in Vol. 4 - March Issue - Year 2003
Peen Forming Process Automation
Author: Dr.-Ing. (Ph.D.) Frank W
1/8 dome tank segment of Ariane 5 during shot peening treatment
Online logging of shot velocity
Online documentation of shot coverage
Laser beam welded fuselage shell (demonstrator) for Airbus A380
KSA - Kugelstrahlzentrum Aachen GmbH (Aachen Shot Peening Centre) – aims at establishing a new way of carrying out peening in the marketplace by moving away from the widespread trial and error approach, replacing it instead by really controlled shot peening with high-level process automation.
Controlled Shot Peening
Various applications have now been developed in Aachen to the point where they can be produced in series using controlled shot peening with process automation. This technology has its origins in Aachen Technical University, in particular the Institute for Metal Forming, and still draws on its potential and environment.
Well over 500 side shells for the Airbus A310, about 600 structural tank segments for Ariane 4 and over 250 tank bulkhead segments for Ariane 5 have been produced successfully with shot peening to date in Aachen. Shot peening is also used to form various extremely complex cone panels for the frame of the Ariane 5 power module and to support Airbus to re-shape laser-welded fuselage shells.
Despite the large number of applications, there has not been one case in KSA’s history where a component from series production has been rejected because of imperfect shot peening treatment. This indicates the quality and reliable performance of our controlled shot peening. Following successful qualification, the process runs on a controlled basis, is documented and can be reproduced exactly. Manual intervention in the production sequence of peening technology is neither possible nor necessary.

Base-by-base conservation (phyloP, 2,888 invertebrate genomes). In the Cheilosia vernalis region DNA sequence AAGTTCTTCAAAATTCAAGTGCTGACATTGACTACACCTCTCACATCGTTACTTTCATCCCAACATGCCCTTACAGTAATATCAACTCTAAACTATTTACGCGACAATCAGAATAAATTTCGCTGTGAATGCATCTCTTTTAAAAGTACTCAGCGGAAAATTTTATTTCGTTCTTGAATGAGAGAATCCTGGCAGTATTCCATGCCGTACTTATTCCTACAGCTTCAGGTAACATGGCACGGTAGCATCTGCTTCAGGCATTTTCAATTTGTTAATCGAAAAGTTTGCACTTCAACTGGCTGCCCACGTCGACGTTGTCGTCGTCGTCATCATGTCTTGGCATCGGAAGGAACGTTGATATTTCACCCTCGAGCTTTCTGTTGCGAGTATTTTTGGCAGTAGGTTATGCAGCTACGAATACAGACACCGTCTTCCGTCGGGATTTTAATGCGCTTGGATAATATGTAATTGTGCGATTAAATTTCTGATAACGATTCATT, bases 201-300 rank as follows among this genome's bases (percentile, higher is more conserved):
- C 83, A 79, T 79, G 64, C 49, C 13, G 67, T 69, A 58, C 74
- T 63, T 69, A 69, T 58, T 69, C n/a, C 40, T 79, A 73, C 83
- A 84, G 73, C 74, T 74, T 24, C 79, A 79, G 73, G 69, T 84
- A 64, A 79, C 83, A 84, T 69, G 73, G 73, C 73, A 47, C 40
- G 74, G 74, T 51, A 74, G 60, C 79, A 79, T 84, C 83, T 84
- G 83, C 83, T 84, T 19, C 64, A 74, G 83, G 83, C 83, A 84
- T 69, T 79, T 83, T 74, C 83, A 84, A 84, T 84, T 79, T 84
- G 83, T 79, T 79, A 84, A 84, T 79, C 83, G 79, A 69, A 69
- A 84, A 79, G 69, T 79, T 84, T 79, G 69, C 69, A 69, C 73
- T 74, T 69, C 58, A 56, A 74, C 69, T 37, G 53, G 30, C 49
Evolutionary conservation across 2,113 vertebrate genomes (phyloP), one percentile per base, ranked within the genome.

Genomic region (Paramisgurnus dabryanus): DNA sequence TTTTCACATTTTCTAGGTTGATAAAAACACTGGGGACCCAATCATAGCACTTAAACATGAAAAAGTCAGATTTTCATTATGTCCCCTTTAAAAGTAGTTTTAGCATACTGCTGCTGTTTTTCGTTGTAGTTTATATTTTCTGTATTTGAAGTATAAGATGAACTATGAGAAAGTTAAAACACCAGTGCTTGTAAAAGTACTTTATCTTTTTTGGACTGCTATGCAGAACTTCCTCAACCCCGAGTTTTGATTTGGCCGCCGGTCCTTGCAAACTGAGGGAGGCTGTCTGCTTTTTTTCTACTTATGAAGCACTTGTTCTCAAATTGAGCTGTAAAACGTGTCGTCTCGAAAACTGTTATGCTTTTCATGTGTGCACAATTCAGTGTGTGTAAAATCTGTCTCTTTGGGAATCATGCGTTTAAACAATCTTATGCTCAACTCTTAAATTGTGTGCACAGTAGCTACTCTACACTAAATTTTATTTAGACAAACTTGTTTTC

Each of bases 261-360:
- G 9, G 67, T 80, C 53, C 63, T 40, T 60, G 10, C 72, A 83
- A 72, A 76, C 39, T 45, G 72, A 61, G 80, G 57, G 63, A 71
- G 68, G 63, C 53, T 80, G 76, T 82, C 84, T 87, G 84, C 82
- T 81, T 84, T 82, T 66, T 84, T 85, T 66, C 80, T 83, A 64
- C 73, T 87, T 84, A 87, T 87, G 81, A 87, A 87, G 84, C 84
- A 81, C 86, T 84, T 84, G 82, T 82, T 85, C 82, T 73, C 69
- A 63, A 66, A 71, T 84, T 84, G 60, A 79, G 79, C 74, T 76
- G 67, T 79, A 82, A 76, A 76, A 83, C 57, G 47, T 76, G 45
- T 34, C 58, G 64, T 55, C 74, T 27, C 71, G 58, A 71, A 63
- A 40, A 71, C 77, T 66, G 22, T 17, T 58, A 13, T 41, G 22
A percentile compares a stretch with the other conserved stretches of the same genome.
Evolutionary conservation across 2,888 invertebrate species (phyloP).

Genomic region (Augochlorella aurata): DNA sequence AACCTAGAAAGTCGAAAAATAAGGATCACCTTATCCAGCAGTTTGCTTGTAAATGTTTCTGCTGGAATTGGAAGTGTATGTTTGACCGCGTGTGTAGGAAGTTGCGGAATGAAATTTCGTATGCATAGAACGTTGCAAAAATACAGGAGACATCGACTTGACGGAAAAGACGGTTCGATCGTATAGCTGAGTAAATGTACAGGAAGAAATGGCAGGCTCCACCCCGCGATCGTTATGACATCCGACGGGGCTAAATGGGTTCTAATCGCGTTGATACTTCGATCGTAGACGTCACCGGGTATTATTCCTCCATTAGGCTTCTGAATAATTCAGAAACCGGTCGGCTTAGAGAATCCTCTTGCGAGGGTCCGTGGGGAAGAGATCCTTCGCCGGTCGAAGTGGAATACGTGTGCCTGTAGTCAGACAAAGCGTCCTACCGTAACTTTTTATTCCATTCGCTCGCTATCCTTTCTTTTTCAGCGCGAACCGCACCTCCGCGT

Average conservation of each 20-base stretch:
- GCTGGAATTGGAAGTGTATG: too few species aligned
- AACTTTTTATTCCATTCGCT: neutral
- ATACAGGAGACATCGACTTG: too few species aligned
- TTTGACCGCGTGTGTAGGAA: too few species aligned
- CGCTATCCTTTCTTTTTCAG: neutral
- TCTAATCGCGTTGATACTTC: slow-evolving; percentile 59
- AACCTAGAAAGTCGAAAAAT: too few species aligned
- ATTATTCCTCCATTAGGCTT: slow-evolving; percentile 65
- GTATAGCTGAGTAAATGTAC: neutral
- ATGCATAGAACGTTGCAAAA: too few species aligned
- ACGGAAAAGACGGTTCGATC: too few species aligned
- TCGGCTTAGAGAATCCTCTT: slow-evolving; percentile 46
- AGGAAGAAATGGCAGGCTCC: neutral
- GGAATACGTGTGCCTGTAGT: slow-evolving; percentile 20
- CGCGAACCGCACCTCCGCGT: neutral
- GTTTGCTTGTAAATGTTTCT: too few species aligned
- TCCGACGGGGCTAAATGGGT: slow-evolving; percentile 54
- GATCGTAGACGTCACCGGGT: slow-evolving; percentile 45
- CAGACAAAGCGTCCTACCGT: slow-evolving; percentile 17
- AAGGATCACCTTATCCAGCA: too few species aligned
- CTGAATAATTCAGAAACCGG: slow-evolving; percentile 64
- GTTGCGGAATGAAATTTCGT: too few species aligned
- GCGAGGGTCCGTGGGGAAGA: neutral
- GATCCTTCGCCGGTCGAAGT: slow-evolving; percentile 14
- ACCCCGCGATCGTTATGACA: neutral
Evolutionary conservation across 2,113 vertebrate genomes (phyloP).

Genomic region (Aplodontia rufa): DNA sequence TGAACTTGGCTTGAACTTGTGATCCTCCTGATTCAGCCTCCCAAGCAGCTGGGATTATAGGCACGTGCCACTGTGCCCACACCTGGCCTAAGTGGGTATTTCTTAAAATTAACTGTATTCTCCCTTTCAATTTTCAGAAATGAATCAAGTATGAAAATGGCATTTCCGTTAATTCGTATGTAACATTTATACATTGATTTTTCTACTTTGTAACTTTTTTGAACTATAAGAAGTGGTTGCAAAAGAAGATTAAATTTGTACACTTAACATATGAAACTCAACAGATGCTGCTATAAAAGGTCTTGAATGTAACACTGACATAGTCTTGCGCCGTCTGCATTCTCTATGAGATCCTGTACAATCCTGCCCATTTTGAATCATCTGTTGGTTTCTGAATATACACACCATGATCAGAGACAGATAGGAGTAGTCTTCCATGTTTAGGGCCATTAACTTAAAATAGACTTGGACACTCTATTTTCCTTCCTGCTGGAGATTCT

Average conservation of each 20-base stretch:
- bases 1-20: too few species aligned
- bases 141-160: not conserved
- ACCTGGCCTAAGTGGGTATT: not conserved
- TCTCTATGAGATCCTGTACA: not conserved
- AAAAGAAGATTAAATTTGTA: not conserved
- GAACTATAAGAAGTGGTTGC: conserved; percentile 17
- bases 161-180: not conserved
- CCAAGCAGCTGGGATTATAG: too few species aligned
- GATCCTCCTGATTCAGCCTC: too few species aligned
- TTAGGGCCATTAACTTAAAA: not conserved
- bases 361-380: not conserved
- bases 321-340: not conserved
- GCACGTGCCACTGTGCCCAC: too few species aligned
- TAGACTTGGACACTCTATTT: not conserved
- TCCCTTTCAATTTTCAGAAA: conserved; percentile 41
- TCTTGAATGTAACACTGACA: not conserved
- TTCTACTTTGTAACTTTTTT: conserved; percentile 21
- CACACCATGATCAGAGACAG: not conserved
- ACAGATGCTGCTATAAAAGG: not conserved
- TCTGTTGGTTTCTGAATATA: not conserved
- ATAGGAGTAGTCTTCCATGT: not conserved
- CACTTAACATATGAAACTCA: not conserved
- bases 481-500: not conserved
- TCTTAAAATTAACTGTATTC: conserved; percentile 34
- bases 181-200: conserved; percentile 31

CNC-controlled Shot Peening Facilities and Models
For complete process control, 7-axis CNC-controlled/robot-aided shot peening facilities, special know-how of the process with regard to the normal distribution of shot beneath the nozzle as well as models for on-line logging, evaluation and documentation of all the parameters carried out on the component surface are used.
Therefore KSA is supposed to be the only company worldwide which can provide visual representation not only of the amount of shot used per second and its normal distribution but also of shot velocity directly beneath the nozzle and the degree of shot coverage on the surface of the component. This has finally put an end to trial and error approach in shot peening and has facilitated clear description of the influences on the material caused by forming.
A further innovation is that customers receive complete documentation for each component, which explains what happened on the component surface itself.
Application Ariane 5
The unique controlled shot peening process is outlined using the example of the current production of tank segments for the European rocket Ariane 5. This rocket has five spherically curved tank bulkheads, which are currently assembled from eight individual segments for technical reasons. All the tank segments are made from the aluminium alloy 2219 T37* / T87*, the thickness of the sheet in the field varying from 1.6 mm to 3.5 mm and widening in stages towards the edge up to a maximum of 6.4 mm.
The task is the precise and reproducible conversion of this integral component from the flat state in which it is delivered into the spherical contour R = 3004,6 mm ± 4 mm. Thereby, the maximum reduction of sheet thickness is 0,1 mm.
Depending on the thickness of the component, KSA uses shot of varying diameter (2 mm – 10 mm) and carries out various steps in sequence as well as concave peening with high peening pressure and through forging of the cross-section of the component.
Depending on the geometry of the component, the sequential steps of the process are: five basic treatments, three homogenisation steps, one convex and one concave step for treating the edge as well as final field correction steps.